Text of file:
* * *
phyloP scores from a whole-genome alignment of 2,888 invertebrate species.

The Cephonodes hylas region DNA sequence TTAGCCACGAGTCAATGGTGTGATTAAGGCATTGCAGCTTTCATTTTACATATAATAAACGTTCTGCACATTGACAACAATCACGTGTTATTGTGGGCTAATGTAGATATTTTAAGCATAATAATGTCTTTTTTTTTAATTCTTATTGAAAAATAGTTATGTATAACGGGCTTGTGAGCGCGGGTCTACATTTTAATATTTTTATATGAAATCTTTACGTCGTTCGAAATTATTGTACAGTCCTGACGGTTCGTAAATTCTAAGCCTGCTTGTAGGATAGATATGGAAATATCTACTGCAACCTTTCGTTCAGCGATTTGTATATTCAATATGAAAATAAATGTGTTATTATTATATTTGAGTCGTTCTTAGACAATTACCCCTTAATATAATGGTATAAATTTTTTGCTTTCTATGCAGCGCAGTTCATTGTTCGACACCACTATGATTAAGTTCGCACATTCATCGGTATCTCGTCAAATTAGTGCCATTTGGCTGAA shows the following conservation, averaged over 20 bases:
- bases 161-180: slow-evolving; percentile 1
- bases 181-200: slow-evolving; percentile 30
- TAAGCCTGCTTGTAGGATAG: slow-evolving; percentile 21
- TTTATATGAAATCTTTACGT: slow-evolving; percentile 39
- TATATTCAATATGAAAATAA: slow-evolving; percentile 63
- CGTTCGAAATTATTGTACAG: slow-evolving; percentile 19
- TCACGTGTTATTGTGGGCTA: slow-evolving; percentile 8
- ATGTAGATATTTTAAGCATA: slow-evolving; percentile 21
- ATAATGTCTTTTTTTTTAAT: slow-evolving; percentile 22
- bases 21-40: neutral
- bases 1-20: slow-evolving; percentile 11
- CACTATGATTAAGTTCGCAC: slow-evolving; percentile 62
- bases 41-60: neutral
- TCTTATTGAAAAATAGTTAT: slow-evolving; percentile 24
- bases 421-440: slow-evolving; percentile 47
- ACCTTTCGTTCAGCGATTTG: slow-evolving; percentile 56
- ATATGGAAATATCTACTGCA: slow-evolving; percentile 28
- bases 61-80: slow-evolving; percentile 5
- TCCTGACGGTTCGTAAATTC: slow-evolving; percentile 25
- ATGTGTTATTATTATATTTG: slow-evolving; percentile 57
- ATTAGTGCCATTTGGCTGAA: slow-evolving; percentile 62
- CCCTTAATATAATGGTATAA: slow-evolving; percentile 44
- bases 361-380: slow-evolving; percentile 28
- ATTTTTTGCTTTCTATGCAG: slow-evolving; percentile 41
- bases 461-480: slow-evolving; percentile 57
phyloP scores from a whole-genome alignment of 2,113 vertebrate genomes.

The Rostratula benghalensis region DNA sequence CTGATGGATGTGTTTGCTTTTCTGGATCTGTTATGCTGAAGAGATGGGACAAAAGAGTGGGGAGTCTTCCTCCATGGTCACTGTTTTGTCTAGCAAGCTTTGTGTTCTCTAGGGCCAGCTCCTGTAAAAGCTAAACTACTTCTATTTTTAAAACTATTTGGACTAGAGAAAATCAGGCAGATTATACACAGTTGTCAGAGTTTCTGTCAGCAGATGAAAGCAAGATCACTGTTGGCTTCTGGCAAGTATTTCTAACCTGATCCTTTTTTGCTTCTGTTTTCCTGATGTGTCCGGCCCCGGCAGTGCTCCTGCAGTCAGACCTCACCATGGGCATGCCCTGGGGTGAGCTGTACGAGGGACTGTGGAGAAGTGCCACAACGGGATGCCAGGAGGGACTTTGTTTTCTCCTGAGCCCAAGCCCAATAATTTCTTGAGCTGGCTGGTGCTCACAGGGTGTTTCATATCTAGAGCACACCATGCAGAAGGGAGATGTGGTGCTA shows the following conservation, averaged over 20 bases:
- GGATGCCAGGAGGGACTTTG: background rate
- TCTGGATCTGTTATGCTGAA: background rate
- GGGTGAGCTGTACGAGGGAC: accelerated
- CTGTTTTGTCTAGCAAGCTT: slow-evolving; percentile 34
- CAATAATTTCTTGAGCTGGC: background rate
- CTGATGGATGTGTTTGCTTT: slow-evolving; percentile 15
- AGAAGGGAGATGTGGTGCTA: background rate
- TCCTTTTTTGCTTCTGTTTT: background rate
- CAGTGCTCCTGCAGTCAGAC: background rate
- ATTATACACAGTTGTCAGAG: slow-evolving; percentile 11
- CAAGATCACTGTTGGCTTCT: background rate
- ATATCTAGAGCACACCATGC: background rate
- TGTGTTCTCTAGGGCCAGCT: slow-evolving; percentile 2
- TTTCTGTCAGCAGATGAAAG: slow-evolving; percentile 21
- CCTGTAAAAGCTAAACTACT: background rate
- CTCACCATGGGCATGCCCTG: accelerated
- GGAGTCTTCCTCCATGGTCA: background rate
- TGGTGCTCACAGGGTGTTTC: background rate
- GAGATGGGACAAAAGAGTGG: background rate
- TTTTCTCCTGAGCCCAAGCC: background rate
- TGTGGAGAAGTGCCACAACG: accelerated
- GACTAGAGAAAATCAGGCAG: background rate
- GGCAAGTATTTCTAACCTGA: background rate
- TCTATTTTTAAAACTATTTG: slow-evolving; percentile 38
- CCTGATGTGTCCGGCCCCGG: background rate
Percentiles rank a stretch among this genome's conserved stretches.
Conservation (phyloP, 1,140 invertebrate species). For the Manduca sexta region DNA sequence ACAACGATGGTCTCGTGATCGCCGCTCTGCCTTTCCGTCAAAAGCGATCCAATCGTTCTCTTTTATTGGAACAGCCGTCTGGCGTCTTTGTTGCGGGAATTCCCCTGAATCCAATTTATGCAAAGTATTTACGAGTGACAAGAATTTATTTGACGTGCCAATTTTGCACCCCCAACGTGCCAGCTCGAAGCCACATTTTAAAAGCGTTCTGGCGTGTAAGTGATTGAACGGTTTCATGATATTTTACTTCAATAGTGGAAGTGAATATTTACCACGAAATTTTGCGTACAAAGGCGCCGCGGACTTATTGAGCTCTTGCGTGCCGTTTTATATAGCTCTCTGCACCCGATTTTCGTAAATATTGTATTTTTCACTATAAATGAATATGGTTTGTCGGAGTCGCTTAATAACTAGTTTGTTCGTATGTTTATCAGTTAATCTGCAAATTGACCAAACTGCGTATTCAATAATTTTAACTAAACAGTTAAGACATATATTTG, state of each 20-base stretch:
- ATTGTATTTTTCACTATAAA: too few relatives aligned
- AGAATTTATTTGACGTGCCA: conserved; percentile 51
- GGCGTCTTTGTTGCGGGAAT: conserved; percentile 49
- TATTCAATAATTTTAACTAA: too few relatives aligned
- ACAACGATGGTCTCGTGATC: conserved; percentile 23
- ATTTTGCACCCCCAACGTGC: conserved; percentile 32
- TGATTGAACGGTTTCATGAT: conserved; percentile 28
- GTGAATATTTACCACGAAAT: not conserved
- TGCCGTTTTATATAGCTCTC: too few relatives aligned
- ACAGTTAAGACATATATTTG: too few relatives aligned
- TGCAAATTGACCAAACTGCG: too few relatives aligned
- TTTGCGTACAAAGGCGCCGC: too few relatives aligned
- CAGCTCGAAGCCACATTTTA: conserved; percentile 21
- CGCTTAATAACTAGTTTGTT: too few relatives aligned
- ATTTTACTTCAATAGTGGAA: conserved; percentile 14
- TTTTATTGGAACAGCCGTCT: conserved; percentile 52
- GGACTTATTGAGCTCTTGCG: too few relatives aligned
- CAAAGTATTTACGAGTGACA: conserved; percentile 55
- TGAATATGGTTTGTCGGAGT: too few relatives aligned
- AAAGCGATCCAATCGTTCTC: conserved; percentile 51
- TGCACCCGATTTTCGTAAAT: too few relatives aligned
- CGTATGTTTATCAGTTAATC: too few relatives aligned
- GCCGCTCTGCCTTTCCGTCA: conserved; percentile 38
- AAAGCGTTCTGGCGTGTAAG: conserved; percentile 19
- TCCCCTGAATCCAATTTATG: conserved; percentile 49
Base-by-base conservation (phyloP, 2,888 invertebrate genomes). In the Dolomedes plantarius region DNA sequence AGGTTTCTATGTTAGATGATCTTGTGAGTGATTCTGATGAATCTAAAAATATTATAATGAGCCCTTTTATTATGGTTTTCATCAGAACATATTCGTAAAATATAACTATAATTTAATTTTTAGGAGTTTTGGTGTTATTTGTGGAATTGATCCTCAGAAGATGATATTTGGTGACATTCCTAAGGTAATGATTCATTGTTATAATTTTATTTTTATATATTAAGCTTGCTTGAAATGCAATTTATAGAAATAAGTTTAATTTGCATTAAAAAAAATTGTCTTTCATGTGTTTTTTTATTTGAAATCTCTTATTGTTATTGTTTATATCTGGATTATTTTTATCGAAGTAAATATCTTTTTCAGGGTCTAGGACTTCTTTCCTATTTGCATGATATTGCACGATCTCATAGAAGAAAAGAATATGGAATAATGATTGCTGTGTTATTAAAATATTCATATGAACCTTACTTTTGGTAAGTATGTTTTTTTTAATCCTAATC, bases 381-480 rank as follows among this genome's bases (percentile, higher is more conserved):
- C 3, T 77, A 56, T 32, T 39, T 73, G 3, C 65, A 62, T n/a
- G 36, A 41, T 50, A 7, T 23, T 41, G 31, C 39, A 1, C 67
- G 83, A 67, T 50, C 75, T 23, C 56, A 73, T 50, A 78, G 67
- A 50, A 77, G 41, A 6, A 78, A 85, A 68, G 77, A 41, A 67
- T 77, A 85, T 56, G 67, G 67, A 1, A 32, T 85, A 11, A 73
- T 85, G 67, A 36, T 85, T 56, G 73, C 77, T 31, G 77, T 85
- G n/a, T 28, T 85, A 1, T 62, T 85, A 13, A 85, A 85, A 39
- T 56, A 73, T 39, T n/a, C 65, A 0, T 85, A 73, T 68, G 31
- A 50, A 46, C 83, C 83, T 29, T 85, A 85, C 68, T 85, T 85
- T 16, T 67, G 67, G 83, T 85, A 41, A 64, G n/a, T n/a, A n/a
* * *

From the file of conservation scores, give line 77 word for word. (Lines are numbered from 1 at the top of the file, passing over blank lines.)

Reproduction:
- TGCACCCGATTTTCGTAAAT: too few relatives aligned